Funded by the Swiss Agency for Development and Cooperation (SDC) the project is led by the Ecole Polytechnique Federale de Lausanne (EPFL) in Switzerland, which has partnered with three IITs along with Universidad Central de Las Villas, a university in Cuba. In India, the research groups involved are from IIT Delhi (IITD), IIT Bombay (IITB) and IIT Madras (IITM). The application of the technology is led by Technology & Action for Rural Advancement (TARA), in association with cement companies advised by Dr.A.K.Chatterjee, ex. Director ACC.
The overall lead for the Indian team are Dr. Shashank Bishnoi of IITD and Dr. Soumen Maity of Tara. The other researchers involved are Prof Biswajit Bhattacharjee from IITD, Dr. Prakash Nanthagopalan from IITB, Prof. Manu Santhanam, Prof. Ravindra Gettu, Dr. Radhakrishna Pillai and Dr. Sivakumar Palaniappan from IITM, and Dr. Arun Kumar, Dr. Soumen Maity and Palas Kr. Haldar from TARA. The results from all partners have demonstrated the feasibility of the cement with field applications and laboratory tests and now the team is involved in further understanding the science that would help in the optimisation of the cement.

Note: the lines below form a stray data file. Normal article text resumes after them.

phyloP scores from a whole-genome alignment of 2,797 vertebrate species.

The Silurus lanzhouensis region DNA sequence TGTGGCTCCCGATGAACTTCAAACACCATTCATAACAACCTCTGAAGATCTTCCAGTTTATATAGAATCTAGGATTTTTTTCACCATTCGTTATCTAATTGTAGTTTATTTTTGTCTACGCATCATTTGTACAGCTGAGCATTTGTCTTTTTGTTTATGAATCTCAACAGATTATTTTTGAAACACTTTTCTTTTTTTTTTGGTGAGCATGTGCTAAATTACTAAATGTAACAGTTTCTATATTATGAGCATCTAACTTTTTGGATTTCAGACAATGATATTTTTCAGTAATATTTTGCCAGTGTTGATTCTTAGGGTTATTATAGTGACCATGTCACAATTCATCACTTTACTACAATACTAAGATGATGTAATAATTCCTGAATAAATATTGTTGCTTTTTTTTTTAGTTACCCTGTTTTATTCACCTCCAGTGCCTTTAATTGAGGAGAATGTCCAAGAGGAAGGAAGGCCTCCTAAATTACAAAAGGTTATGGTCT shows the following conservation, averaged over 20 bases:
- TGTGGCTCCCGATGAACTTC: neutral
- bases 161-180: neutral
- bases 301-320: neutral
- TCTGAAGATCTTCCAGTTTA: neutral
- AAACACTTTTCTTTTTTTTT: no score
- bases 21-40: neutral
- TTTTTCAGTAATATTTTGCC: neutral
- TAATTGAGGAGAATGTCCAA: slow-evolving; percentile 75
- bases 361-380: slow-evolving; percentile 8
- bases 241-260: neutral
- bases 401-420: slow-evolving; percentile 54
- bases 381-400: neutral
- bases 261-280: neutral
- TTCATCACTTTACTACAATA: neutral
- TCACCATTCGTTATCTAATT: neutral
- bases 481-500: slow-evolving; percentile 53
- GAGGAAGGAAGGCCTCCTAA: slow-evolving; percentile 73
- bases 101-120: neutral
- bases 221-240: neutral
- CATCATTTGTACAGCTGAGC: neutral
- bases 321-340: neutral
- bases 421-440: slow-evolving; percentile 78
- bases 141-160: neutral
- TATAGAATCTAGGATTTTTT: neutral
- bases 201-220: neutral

Commenting on the collaboration between the IITs, Prof. Manu Santhanam, IITM said “This is one of the few times that three leading IITs have joined hands to work on a project of this magnitude with a lot of challenges and industry interaction. The project is thus expected to open up new possibilities in high quality research collaboration between IITs, in addition to providing new avenues for industry – academia interaction.” The global significance of the project is explained by Dr. Soumen Maity, TARA, “The project showcases the application of science and technology to meet the sustainable developmental needs across the World. Through this research and technology development initiative India is poised to lead the transfer of cutting-edge technologies across the world, thereby becoming the global leader of knowledge application.”